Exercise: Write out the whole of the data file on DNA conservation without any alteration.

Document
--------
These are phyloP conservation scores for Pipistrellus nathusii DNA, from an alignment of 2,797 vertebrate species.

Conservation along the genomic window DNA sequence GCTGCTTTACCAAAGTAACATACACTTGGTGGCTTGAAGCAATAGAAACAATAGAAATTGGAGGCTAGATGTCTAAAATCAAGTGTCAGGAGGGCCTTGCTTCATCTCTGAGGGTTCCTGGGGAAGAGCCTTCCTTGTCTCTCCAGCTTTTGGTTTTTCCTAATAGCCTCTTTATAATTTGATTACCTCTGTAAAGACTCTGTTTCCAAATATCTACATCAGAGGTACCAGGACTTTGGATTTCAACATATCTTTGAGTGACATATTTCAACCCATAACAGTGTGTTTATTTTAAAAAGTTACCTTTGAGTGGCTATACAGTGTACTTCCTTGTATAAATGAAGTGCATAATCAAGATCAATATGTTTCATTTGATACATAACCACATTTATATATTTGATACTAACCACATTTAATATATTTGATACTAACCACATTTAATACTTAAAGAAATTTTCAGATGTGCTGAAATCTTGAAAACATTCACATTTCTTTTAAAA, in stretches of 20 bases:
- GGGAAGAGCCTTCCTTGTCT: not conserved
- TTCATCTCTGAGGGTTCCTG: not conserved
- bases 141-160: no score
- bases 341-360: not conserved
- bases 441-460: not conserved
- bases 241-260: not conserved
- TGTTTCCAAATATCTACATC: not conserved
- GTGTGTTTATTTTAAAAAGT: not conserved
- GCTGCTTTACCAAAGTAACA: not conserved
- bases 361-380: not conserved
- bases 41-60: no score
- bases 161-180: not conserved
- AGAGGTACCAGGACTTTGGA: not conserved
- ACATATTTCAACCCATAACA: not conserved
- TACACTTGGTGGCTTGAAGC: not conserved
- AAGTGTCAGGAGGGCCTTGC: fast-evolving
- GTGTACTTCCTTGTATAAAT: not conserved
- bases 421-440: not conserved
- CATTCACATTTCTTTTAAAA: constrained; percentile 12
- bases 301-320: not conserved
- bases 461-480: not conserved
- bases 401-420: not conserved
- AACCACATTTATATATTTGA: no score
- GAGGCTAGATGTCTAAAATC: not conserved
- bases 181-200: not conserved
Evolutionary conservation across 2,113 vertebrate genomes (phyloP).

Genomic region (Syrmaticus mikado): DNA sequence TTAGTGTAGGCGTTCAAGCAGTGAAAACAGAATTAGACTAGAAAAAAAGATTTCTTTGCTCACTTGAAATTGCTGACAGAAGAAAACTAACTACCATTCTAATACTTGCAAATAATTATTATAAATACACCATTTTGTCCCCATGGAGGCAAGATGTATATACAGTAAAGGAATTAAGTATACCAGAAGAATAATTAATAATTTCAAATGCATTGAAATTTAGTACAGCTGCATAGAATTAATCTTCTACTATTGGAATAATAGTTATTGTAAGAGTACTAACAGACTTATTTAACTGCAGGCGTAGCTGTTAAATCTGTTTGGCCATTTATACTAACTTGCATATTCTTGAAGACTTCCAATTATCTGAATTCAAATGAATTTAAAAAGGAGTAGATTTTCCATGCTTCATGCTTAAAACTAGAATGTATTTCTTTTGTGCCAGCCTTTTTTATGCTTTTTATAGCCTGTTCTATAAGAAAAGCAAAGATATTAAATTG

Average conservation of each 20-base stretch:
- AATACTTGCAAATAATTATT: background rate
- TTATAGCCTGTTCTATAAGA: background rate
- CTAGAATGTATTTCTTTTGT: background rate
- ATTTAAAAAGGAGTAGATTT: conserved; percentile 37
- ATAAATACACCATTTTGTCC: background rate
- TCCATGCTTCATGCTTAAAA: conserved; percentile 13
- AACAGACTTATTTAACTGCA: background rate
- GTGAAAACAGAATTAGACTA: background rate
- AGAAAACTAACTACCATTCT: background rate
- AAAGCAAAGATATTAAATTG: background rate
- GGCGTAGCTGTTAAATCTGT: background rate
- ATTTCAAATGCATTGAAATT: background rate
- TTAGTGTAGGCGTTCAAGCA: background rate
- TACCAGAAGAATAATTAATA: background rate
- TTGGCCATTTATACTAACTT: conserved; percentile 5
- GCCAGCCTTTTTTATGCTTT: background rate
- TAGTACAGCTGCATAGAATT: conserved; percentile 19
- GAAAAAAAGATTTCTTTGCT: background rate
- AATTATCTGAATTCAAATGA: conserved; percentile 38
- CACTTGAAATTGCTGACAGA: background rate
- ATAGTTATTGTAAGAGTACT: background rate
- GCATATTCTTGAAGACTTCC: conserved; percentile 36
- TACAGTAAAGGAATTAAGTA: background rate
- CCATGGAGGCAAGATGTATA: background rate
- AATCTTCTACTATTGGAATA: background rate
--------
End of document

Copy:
These are phyloP conservation scores for Pipistrellus nathusii DNA, from an alignment of 2,797 vertebrate species.

Conservation along the genomic window DNA sequence GCTGCTTTACCAAAGTAACATACACTTGGTGGCTTGAAGCAATAGAAACAATAGAAATTGGAGGCTAGATGTCTAAAATCAAGTGTCAGGAGGGCCTTGCTTCATCTCTGAGGGTTCCTGGGGAAGAGCCTTCCTTGTCTCTCCAGCTTTTGGTTTTTCCTAATAGCCTCTTTATAATTTGATTACCTCTGTAAAGACTCTGTTTCCAAATATCTACATCAGAGGTACCAGGACTTTGGATTTCAACATATCTTTGAGTGACATATTTCAACCCATAACAGTGTGTTTATTTTAAAAAGTTACCTTTGAGTGGCTATACAGTGTACTTCCTTGTATAAATGAAGTGCATAATCAAGATCAATATGTTTCATTTGATACATAACCACATTTATATATTTGATACTAACCACATTTAATATATTTGATACTAACCACATTTAATACTTAAAGAAATTTTCAGATGTGCTGAAATCTTGAAAACATTCACATTTCTTTTAAAA, in stretches of 20 bases:
- GGGAAGAGCCTTCCTTGTCT: not conserved
- TTCATCTCTGAGGGTTCCTG: not conserved
- bases 141-160: no score
- bases 341-360: not conserved
- bases 441-460: not conserved
- bases 241-260: not conserved
- TGTTTCCAAATATCTACATC: not conserved
- GTGTGTTTATTTTAAAAAGT: not conserved
- GCTGCTTTACCAAAGTAACA: not conserved
- bases 361-380: not conserved
- bases 41-60: no score
- bases 161-180: not conserved
- AGAGGTACCAGGACTTTGGA: not conserved
- ACATATTTCAACCCATAACA: not conserved
- TACACTTGGTGGCTTGAAGC: not conserved
- AAGTGTCAGGAGGGCCTTGC: fast-evolving
- GTGTACTTCCTTGTATAAAT: not conserved
- bases 421-440: not conserved
- CATTCACATTTCTTTTAAAA: constrained; percentile 12
- bases 301-320: not conserved
- bases 461-480: not conserved
- bases 401-420: not conserved
- AACCACATTTATATATTTGA: no score
- GAGGCTAGATGTCTAAAATC: not conserved
- bases 181-200: not conserved
Evolutionary conservation across 2,113 vertebrate genomes (phyloP).

Genomic region (Syrmaticus mikado): DNA sequence TTAGTGTAGGCGTTCAAGCAGTGAAAACAGAATTAGACTAGAAAAAAAGATTTCTTTGCTCACTTGAAATTGCTGACAGAAGAAAACTAACTACCATTCTAATACTTGCAAATAATTATTATAAATACACCATTTTGTCCCCATGGAGGCAAGATGTATATACAGTAAAGGAATTAAGTATACCAGAAGAATAATTAATAATTTCAAATGCATTGAAATTTAGTACAGCTGCATAGAATTAATCTTCTACTATTGGAATAATAGTTATTGTAAGAGTACTAACAGACTTATTTAACTGCAGGCGTAGCTGTTAAATCTGTTTGGCCATTTATACTAACTTGCATATTCTTGAAGACTTCCAATTATCTGAATTCAAATGAATTTAAAAAGGAGTAGATTTTCCATGCTTCATGCTTAAAACTAGAATGTATTTCTTTTGTGCCAGCCTTTTTTATGCTTTTTATAGCCTGTTCTATAAGAAAAGCAAAGATATTAAATTG

Average conservation of each 20-base stretch:
- AATACTTGCAAATAATTATT: background rate
- TTATAGCCTGTTCTATAAGA: background rate
- CTAGAATGTATTTCTTTTGT: background rate
- ATTTAAAAAGGAGTAGATTT: conserved; percentile 37
- ATAAATACACCATTTTGTCC: background rate
- TCCATGCTTCATGCTTAAAA: conserved; percentile 13
- AACAGACTTATTTAACTGCA: background rate
- GTGAAAACAGAATTAGACTA: background rate
- AGAAAACTAACTACCATTCT: background rate
- AAAGCAAAGATATTAAATTG: background rate
- GGCGTAGCTGTTAAATCTGT: background rate
- ATTTCAAATGCATTGAAATT: background rate
- TTAGTGTAGGCGTTCAAGCA: background rate
- TACCAGAAGAATAATTAATA: background rate
- TTGGCCATTTATACTAACTT: conserved; percentile 5
- GCCAGCCTTTTTTATGCTTT: background rate
- TAGTACAGCTGCATAGAATT: conserved; percentile 19
- GAAAAAAAGATTTCTTTGCT: background rate
- AATTATCTGAATTCAAATGA: conserved; percentile 38
- CACTTGAAATTGCTGACAGA: background rate
- ATAGTTATTGTAAGAGTACT: background rate
- GCATATTCTTGAAGACTTCC: conserved; percentile 36
- TACAGTAAAGGAATTAAGTA: background rate
- CCATGGAGGCAAGATGTATA: background rate
- AATCTTCTACTATTGGAATA: background rate